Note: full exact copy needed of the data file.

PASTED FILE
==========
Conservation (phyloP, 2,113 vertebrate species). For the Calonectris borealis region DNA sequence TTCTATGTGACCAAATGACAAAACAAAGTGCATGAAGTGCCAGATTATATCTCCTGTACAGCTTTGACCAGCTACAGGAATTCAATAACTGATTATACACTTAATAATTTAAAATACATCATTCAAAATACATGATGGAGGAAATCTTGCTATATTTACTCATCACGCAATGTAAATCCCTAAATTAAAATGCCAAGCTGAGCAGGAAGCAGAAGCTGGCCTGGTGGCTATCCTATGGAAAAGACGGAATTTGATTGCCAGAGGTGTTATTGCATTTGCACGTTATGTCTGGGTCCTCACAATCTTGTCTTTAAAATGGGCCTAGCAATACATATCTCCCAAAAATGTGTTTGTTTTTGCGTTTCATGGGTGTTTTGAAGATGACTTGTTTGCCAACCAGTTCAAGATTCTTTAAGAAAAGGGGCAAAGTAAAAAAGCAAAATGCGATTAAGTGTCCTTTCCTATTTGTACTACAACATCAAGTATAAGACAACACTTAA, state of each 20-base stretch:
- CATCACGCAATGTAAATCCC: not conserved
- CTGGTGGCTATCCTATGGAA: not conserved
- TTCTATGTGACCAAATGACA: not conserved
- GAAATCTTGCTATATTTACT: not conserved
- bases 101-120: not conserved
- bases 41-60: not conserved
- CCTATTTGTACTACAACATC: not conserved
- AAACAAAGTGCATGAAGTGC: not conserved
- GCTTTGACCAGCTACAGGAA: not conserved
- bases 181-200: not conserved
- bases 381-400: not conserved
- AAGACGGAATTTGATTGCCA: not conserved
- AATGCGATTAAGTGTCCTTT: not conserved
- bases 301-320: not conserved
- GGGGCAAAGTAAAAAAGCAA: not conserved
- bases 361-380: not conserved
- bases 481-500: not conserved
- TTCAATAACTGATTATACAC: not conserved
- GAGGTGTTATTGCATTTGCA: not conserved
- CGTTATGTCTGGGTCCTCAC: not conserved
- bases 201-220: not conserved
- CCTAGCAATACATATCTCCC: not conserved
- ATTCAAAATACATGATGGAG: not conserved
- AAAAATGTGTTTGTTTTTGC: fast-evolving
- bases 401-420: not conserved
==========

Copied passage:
Conservation (phyloP, 2,113 vertebrate species). For the Calonectris borealis region DNA sequence TTCTATGTGACCAAATGACAAAACAAAGTGCATGAAGTGCCAGATTATATCTCCTGTACAGCTTTGACCAGCTACAGGAATTCAATAACTGATTATACACTTAATAATTTAAAATACATCATTCAAAATACATGATGGAGGAAATCTTGCTATATTTACTCATCACGCAATGTAAATCCCTAAATTAAAATGCCAAGCTGAGCAGGAAGCAGAAGCTGGCCTGGTGGCTATCCTATGGAAAAGACGGAATTTGATTGCCAGAGGTGTTATTGCATTTGCACGTTATGTCTGGGTCCTCACAATCTTGTCTTTAAAATGGGCCTAGCAATACATATCTCCCAAAAATGTGTTTGTTTTTGCGTTTCATGGGTGTTTTGAAGATGACTTGTTTGCCAACCAGTTCAAGATTCTTTAAGAAAAGGGGCAAAGTAAAAAAGCAAAATGCGATTAAGTGTCCTTTCCTATTTGTACTACAACATCAAGTATAAGACAACACTTAA, state of each 20-base stretch:
- CATCACGCAATGTAAATCCC: not conserved
- CTGGTGGCTATCCTATGGAA: not conserved
- TTCTATGTGACCAAATGACA: not conserved
- GAAATCTTGCTATATTTACT: not conserved
- bases 101-120: not conserved
- bases 41-60: not conserved
- CCTATTTGTACTACAACATC: not conserved
- AAACAAAGTGCATGAAGTGC: not conserved
- GCTTTGACCAGCTACAGGAA: not conserved
- bases 181-200: not conserved
- bases 381-400: not conserved
- AAGACGGAATTTGATTGCCA: not conserved
- AATGCGATTAAGTGTCCTTT: not conserved
- bases 301-320: not conserved
- GGGGCAAAGTAAAAAAGCAA: not conserved
- bases 361-380: not conserved
- bases 481-500: not conserved
- TTCAATAACTGATTATACAC: not conserved
- GAGGTGTTATTGCATTTGCA: not conserved
- CGTTATGTCTGGGTCCTCAC: not conserved
- bases 201-220: not conserved
- CCTAGCAATACATATCTCCC: not conserved
- ATTCAAAATACATGATGGAG: not conserved
- AAAAATGTGTTTGTTTTTGC: fast-evolving
- bases 401-420: not conserved